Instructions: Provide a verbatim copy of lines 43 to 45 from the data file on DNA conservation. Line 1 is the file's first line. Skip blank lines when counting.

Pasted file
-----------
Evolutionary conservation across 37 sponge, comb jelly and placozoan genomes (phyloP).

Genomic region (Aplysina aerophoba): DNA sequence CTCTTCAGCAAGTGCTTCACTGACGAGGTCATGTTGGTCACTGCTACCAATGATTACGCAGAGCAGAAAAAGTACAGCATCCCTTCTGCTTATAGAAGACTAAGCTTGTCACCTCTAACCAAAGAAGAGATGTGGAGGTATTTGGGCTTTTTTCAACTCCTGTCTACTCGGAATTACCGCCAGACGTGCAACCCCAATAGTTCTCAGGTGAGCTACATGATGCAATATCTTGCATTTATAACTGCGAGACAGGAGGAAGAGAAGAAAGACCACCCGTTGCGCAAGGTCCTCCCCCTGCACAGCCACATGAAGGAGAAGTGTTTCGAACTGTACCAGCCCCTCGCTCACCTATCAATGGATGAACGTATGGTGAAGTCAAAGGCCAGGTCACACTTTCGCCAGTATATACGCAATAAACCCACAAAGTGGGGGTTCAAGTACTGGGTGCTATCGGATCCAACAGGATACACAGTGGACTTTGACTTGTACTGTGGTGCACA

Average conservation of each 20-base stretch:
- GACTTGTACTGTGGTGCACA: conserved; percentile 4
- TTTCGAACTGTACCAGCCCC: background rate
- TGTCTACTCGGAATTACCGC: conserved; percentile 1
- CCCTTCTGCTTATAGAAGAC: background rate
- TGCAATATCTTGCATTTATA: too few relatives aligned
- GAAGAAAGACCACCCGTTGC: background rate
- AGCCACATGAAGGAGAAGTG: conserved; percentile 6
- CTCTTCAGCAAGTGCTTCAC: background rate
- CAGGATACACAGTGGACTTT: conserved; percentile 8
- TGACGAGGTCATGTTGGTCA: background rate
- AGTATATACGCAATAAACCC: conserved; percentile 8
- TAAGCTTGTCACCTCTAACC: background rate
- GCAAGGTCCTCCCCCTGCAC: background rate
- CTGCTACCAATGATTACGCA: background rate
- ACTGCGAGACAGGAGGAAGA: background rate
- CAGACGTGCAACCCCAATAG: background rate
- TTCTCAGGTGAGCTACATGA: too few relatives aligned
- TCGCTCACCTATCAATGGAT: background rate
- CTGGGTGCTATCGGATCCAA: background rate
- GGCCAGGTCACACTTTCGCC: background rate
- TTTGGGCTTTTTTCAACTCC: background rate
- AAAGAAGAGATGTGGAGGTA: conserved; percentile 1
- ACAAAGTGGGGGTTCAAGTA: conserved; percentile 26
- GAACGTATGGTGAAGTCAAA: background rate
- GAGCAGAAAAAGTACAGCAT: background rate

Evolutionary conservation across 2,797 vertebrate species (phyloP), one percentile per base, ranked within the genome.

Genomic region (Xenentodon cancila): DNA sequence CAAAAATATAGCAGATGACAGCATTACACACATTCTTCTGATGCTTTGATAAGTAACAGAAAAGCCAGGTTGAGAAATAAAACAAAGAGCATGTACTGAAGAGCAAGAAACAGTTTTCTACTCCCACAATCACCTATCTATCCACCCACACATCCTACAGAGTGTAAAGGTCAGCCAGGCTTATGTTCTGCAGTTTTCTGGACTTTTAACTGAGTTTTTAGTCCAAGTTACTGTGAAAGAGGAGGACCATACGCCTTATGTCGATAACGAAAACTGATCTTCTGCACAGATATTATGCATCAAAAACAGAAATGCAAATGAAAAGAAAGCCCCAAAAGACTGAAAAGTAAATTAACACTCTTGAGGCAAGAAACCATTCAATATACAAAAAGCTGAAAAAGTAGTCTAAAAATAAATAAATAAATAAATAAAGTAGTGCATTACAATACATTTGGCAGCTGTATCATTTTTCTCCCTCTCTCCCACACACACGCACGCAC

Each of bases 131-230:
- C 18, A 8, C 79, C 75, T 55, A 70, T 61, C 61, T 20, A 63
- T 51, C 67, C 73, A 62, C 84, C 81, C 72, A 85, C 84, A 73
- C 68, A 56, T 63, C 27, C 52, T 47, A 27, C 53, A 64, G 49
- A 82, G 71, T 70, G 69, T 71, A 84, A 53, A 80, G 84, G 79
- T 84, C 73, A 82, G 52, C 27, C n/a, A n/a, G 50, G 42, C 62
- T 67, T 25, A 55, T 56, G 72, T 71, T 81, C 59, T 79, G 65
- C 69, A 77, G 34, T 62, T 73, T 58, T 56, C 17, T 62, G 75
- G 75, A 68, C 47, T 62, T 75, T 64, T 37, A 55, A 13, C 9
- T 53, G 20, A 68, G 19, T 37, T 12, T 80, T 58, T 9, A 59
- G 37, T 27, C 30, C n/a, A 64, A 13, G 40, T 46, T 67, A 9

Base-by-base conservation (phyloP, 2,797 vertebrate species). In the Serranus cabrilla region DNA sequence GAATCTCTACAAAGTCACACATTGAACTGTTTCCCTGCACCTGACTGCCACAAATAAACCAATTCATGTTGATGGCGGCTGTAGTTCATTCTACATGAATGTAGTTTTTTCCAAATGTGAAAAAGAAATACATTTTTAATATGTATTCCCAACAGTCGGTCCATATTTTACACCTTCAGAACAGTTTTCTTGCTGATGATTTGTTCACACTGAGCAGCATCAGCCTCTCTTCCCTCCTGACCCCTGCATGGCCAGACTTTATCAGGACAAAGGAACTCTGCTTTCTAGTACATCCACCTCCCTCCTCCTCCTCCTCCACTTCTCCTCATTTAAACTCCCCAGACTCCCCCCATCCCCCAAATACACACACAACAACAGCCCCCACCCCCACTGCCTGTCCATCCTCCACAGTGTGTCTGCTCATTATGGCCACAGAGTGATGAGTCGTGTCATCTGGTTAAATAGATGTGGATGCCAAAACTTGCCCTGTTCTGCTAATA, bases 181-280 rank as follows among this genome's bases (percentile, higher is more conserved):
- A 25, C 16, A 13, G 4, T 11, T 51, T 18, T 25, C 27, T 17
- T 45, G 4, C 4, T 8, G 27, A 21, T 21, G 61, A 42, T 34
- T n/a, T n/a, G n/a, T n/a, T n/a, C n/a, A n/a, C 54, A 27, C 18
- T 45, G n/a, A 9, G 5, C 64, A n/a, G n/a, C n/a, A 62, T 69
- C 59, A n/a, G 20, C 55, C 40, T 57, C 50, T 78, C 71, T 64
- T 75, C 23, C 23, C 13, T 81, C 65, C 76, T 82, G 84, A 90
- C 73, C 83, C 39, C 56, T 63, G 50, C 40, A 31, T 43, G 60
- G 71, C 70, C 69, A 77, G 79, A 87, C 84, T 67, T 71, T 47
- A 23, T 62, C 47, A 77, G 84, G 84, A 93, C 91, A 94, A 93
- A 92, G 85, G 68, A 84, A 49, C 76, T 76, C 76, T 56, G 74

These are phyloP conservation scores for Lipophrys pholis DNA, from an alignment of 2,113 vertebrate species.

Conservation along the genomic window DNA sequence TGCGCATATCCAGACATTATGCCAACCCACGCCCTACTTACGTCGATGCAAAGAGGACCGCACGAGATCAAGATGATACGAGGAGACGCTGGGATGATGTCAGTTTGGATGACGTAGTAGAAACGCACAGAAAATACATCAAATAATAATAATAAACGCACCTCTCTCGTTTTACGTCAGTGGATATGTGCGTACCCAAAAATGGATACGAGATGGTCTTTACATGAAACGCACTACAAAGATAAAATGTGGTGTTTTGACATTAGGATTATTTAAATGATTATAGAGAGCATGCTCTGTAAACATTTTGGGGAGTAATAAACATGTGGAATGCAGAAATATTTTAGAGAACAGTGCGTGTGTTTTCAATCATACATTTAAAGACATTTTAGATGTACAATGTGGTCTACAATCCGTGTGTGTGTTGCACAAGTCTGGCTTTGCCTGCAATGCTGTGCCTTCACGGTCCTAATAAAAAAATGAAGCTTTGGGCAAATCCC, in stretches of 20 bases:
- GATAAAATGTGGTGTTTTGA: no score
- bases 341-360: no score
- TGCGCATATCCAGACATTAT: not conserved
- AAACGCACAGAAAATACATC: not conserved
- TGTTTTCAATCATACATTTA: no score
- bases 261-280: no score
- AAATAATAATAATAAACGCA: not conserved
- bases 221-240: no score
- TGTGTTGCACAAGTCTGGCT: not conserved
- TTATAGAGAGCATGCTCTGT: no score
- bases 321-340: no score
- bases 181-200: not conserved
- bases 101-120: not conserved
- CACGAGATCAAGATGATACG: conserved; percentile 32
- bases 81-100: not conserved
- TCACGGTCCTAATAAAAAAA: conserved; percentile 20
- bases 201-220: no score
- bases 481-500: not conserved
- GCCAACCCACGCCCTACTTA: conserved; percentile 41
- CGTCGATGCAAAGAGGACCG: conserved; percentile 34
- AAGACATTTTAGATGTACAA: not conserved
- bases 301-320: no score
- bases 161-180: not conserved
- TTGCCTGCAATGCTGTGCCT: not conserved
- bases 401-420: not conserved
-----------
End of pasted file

- A 25, C 16, A 13, G 4, T 11, T 51, T 18, T 25, C 27, T 17
- T 45, G 4, C 4, T 8, G 27, A 21, T 21, G 61, A 42, T 34
- T n/a, T n/a, G n/a, T n/a, T n/a, C n/a, A n/a, C 54, A 27, C 18